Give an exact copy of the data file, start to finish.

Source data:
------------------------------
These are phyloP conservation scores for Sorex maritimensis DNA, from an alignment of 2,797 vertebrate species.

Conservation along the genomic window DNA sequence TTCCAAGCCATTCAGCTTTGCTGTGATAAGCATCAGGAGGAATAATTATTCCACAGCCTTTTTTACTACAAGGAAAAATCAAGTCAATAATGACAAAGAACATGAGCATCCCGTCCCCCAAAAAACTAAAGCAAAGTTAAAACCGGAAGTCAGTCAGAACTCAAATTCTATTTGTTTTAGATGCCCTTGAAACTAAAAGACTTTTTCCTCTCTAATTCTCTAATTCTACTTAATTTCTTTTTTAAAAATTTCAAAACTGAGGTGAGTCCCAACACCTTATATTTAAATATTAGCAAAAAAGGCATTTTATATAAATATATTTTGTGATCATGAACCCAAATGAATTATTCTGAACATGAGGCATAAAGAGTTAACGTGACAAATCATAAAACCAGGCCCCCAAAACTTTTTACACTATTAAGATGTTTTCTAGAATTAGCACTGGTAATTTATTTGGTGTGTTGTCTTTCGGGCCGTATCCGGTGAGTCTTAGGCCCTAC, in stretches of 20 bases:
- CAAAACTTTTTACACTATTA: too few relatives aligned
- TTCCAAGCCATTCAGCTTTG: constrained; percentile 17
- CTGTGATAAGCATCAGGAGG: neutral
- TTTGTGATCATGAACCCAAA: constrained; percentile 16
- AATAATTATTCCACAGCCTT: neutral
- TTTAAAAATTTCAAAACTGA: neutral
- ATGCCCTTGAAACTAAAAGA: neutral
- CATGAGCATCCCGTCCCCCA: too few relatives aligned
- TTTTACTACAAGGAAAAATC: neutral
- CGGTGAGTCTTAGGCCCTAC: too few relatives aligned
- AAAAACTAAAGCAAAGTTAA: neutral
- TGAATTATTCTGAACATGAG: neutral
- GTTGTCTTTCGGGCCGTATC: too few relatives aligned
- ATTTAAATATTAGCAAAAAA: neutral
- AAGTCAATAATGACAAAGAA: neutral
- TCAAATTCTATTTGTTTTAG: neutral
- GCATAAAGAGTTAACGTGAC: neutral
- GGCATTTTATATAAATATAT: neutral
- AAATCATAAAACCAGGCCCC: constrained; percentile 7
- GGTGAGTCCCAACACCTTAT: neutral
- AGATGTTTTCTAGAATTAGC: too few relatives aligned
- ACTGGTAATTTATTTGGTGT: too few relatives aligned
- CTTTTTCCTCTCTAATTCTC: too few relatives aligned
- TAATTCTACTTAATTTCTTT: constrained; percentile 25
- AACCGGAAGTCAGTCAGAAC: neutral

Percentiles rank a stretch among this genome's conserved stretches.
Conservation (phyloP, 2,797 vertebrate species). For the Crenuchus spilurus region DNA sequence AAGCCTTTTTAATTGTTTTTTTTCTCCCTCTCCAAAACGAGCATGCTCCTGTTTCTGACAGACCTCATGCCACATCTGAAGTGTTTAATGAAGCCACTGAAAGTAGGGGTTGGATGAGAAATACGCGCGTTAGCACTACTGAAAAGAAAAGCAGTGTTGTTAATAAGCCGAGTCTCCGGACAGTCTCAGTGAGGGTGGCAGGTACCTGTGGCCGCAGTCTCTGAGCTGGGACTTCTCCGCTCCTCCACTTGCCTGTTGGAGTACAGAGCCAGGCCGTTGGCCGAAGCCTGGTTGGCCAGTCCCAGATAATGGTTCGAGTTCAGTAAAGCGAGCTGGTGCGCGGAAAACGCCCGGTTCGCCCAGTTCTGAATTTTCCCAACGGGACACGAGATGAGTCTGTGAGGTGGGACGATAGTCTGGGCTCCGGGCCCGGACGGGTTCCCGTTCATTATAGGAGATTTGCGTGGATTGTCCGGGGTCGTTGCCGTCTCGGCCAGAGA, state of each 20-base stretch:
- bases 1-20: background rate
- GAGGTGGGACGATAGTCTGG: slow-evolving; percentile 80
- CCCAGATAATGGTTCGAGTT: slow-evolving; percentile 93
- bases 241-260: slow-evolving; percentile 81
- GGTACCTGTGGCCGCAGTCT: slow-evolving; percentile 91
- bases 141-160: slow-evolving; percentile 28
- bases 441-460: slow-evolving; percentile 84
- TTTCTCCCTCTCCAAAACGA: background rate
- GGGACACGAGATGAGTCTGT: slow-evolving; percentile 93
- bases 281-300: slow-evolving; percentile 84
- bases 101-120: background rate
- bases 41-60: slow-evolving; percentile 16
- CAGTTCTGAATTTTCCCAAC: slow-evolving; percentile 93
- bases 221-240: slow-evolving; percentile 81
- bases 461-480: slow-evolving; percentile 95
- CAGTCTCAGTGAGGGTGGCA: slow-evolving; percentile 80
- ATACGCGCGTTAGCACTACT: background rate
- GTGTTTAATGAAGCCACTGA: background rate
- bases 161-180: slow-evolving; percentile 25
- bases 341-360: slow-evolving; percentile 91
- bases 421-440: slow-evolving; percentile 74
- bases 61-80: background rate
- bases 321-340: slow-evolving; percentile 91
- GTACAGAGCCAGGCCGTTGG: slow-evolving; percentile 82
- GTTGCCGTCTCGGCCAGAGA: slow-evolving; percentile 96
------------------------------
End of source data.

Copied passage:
These are phyloP conservation scores for Sorex maritimensis DNA, from an alignment of 2,797 vertebrate species.

Conservation along the genomic window DNA sequence TTCCAAGCCATTCAGCTTTGCTGTGATAAGCATCAGGAGGAATAATTATTCCACAGCCTTTTTTACTACAAGGAAAAATCAAGTCAATAATGACAAAGAACATGAGCATCCCGTCCCCCAAAAAACTAAAGCAAAGTTAAAACCGGAAGTCAGTCAGAACTCAAATTCTATTTGTTTTAGATGCCCTTGAAACTAAAAGACTTTTTCCTCTCTAATTCTCTAATTCTACTTAATTTCTTTTTTAAAAATTTCAAAACTGAGGTGAGTCCCAACACCTTATATTTAAATATTAGCAAAAAAGGCATTTTATATAAATATATTTTGTGATCATGAACCCAAATGAATTATTCTGAACATGAGGCATAAAGAGTTAACGTGACAAATCATAAAACCAGGCCCCCAAAACTTTTTACACTATTAAGATGTTTTCTAGAATTAGCACTGGTAATTTATTTGGTGTGTTGTCTTTCGGGCCGTATCCGGTGAGTCTTAGGCCCTAC, in stretches of 20 bases:
- CAAAACTTTTTACACTATTA: too few relatives aligned
- TTCCAAGCCATTCAGCTTTG: constrained; percentile 17
- CTGTGATAAGCATCAGGAGG: neutral
- TTTGTGATCATGAACCCAAA: constrained; percentile 16
- AATAATTATTCCACAGCCTT: neutral
- TTTAAAAATTTCAAAACTGA: neutral
- ATGCCCTTGAAACTAAAAGA: neutral
- CATGAGCATCCCGTCCCCCA: too few relatives aligned
- TTTTACTACAAGGAAAAATC: neutral
- CGGTGAGTCTTAGGCCCTAC: too few relatives aligned
- AAAAACTAAAGCAAAGTTAA: neutral
- TGAATTATTCTGAACATGAG: neutral
- GTTGTCTTTCGGGCCGTATC: too few relatives aligned
- ATTTAAATATTAGCAAAAAA: neutral
- AAGTCAATAATGACAAAGAA: neutral
- TCAAATTCTATTTGTTTTAG: neutral
- GCATAAAGAGTTAACGTGAC: neutral
- GGCATTTTATATAAATATAT: neutral
- AAATCATAAAACCAGGCCCC: constrained; percentile 7
- GGTGAGTCCCAACACCTTAT: neutral
- AGATGTTTTCTAGAATTAGC: too few relatives aligned
- ACTGGTAATTTATTTGGTGT: too few relatives aligned
- CTTTTTCCTCTCTAATTCTC: too few relatives aligned
- TAATTCTACTTAATTTCTTT: constrained; percentile 25
- AACCGGAAGTCAGTCAGAAC: neutral

Percentiles rank a stretch among this genome's conserved stretches.
Conservation (phyloP, 2,797 vertebrate species). For the Crenuchus spilurus region DNA sequence AAGCCTTTTTAATTGTTTTTTTTCTCCCTCTCCAAAACGAGCATGCTCCTGTTTCTGACAGACCTCATGCCACATCTGAAGTGTTTAATGAAGCCACTGAAAGTAGGGGTTGGATGAGAAATACGCGCGTTAGCACTACTGAAAAGAAAAGCAGTGTTGTTAATAAGCCGAGTCTCCGGACAGTCTCAGTGAGGGTGGCAGGTACCTGTGGCCGCAGTCTCTGAGCTGGGACTTCTCCGCTCCTCCACTTGCCTGTTGGAGTACAGAGCCAGGCCGTTGGCCGAAGCCTGGTTGGCCAGTCCCAGATAATGGTTCGAGTTCAGTAAAGCGAGCTGGTGCGCGGAAAACGCCCGGTTCGCCCAGTTCTGAATTTTCCCAACGGGACACGAGATGAGTCTGTGAGGTGGGACGATAGTCTGGGCTCCGGGCCCGGACGGGTTCCCGTTCATTATAGGAGATTTGCGTGGATTGTCCGGGGTCGTTGCCGTCTCGGCCAGAGA, state of each 20-base stretch:
- bases 1-20: background rate
- GAGGTGGGACGATAGTCTGG: slow-evolving; percentile 80
- CCCAGATAATGGTTCGAGTT: slow-evolving; percentile 93
- bases 241-260: slow-evolving; percentile 81
- GGTACCTGTGGCCGCAGTCT: slow-evolving; percentile 91
- bases 141-160: slow-evolving; percentile 28
- bases 441-460: slow-evolving; percentile 84
- TTTCTCCCTCTCCAAAACGA: background rate
- GGGACACGAGATGAGTCTGT: slow-evolving; percentile 93
- bases 281-300: slow-evolving; percentile 84
- bases 101-120: background rate
- bases 41-60: slow-evolving; percentile 16
- CAGTTCTGAATTTTCCCAAC: slow-evolving; percentile 93
- bases 221-240: slow-evolving; percentile 81
- bases 461-480: slow-evolving; percentile 95
- CAGTCTCAGTGAGGGTGGCA: slow-evolving; percentile 80
- ATACGCGCGTTAGCACTACT: background rate
- GTGTTTAATGAAGCCACTGA: background rate
- bases 161-180: slow-evolving; percentile 25
- bases 341-360: slow-evolving; percentile 91
- bases 421-440: slow-evolving; percentile 74
- bases 61-80: background rate
- bases 321-340: slow-evolving; percentile 91
- GTACAGAGCCAGGCCGTTGG: slow-evolving; percentile 82
- GTTGCCGTCTCGGCCAGAGA: slow-evolving; percentile 96